They showed it over and over
again in slow motion.
Before he knew it,
Bill had eaten
the entire box of crackers.
He felt really lousy
and didn't want to get up.
He had a sudden urge
to talk to somebody,
so Bill phoned
his ex-girlfriend
and told her about the manatee
on his calendar.
"Did you ever see the movie
about the giant manatee
that attacked a city?"
she asked.
"I think you mean giant mantis,"
said Bill.
"Oh yeah," she said.
"Giant mantis."
The next morning,
Bill felt even worse.
Downtown, the hot smell
of manure
blew past him as he walked.
Bill soon came upon
three dead horses in the road,
apparently struck down
by a large moving vehicle.
"Well," he thought, "That would
explain the smell then."
He met his ex-girlfriend
during her lunch break
and they took a walk
to the park.
He noticed that every time
he was near her,
she sort of moved away with a
tight-lipped smile on her face
as though everything
were okay.
Mostly they talked
about death.
They agreed that being buried
seemed too claustrophobic,
and Bill didn't want
to be cremated
after he'd read that
the intense heat
boils fluids in the skull
until your head explodes.
He decided that he'd want
his body shot off into space
in a rocket ship.
He figured it'd be too expensive
to launch the weight
of his entire body,
but maybe just sending his head
into space would be good enough,
preferably in front of
a little window.
His ex-girlfriend said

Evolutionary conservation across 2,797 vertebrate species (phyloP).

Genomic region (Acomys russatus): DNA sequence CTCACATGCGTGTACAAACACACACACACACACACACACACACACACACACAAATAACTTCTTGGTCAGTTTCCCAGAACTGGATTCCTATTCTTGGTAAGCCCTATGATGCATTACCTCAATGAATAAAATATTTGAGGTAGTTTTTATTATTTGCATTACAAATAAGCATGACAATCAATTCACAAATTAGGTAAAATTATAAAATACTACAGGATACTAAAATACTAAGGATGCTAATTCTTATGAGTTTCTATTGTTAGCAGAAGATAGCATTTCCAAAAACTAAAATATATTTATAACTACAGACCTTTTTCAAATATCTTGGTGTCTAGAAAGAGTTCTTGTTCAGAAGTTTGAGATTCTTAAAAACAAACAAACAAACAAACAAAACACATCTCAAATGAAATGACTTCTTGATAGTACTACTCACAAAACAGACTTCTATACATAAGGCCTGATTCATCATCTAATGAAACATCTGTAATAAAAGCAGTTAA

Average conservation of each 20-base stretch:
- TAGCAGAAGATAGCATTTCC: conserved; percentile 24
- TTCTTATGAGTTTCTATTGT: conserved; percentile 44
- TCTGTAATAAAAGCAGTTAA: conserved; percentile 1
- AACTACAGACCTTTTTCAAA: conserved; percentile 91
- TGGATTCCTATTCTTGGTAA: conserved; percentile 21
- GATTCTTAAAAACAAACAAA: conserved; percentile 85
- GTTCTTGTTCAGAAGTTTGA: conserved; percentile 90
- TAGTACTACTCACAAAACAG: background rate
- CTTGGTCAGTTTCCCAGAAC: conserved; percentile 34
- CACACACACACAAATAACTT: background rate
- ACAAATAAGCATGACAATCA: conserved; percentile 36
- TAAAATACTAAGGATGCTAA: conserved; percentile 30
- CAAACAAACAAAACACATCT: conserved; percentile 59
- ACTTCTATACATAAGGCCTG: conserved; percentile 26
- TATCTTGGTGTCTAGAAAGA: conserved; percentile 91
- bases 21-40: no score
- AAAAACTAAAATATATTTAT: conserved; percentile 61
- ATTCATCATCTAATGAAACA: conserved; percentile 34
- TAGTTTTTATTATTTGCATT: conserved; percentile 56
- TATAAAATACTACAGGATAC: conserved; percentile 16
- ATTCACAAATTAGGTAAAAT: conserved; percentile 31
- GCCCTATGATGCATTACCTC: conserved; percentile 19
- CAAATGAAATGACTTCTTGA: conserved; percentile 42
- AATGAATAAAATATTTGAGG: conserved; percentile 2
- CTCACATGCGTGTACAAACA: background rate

she'd be really creeped out
if she knew Bill's severed head
was floating around
above her in space.
Bill was given a new booklet
at the clinic
discussing potential memory loss
in his treatment.
Inside was a cartoon character
"I don't know about you folks,
but I could lose my keys
eatin' breakfast."
His neighbor, trying to be
helpful but failing,
cornered Bill in the parking lot
to explain
how cryogenic scientists
could freeze his brain in ice
until a point in the future
when microscopic robots
could repair it.
Bill daydreamed about
all the brains in jars
he used to see at school,
how he used to wonder
whether there were still
somehow pieces of individuals
scattered fragments of
partial dreams or lost memories
lodged deep within
that dead tissue,
or whether this entire archive
is immediately erased
the moment that the body fails.
He began to think of people
in a new light,
how everyone's just little more
than that frightened,
fragile brain stem
surrounded by meat
and physics,
too terrified to recognize
the sum of their parts,
insulated in the shells
of their skulls
and lower middle class houses,
afraid of change,
afraid of decisions,
afraid of pain,
stuck in traffic
listening to terrible music.
(cheesy disco music)
His neighbor stared at him
and said,
"Last night I dreamt
all my toes fell off."
On the way to his front door,
Bill's other neighbor said,
"Sup," as in "what's up?"
Inside, he noticed a weird